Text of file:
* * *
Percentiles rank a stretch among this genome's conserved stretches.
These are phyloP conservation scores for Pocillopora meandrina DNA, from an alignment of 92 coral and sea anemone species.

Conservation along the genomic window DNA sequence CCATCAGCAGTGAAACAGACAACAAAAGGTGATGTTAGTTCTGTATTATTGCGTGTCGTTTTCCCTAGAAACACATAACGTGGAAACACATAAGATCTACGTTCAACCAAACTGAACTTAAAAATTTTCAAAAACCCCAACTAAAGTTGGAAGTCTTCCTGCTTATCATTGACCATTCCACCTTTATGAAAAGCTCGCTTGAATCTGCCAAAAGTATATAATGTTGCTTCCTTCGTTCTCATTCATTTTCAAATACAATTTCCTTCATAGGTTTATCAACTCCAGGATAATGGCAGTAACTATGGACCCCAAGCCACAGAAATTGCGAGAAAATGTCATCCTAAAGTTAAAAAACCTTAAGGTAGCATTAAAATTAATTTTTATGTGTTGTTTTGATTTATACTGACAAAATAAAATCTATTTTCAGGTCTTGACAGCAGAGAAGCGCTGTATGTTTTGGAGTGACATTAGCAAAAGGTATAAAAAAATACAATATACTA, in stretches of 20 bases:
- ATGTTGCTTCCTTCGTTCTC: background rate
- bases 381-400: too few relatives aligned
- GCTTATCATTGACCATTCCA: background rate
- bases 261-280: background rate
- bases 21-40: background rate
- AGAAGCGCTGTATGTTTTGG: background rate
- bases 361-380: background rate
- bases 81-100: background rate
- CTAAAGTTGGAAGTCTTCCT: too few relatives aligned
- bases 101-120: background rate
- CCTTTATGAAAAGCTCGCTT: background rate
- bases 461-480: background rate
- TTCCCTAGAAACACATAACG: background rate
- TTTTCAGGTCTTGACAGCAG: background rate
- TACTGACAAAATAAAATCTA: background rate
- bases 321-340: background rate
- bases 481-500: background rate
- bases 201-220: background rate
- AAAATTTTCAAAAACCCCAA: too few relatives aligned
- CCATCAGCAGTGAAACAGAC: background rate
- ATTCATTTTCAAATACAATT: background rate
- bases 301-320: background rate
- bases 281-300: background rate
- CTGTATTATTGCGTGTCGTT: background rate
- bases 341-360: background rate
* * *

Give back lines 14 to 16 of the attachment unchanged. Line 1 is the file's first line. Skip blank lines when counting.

- CCTTTATGAAAAGCTCGCTT: background rate
- bases 461-480: background rate
- TTCCCTAGAAACACATAACG: background rate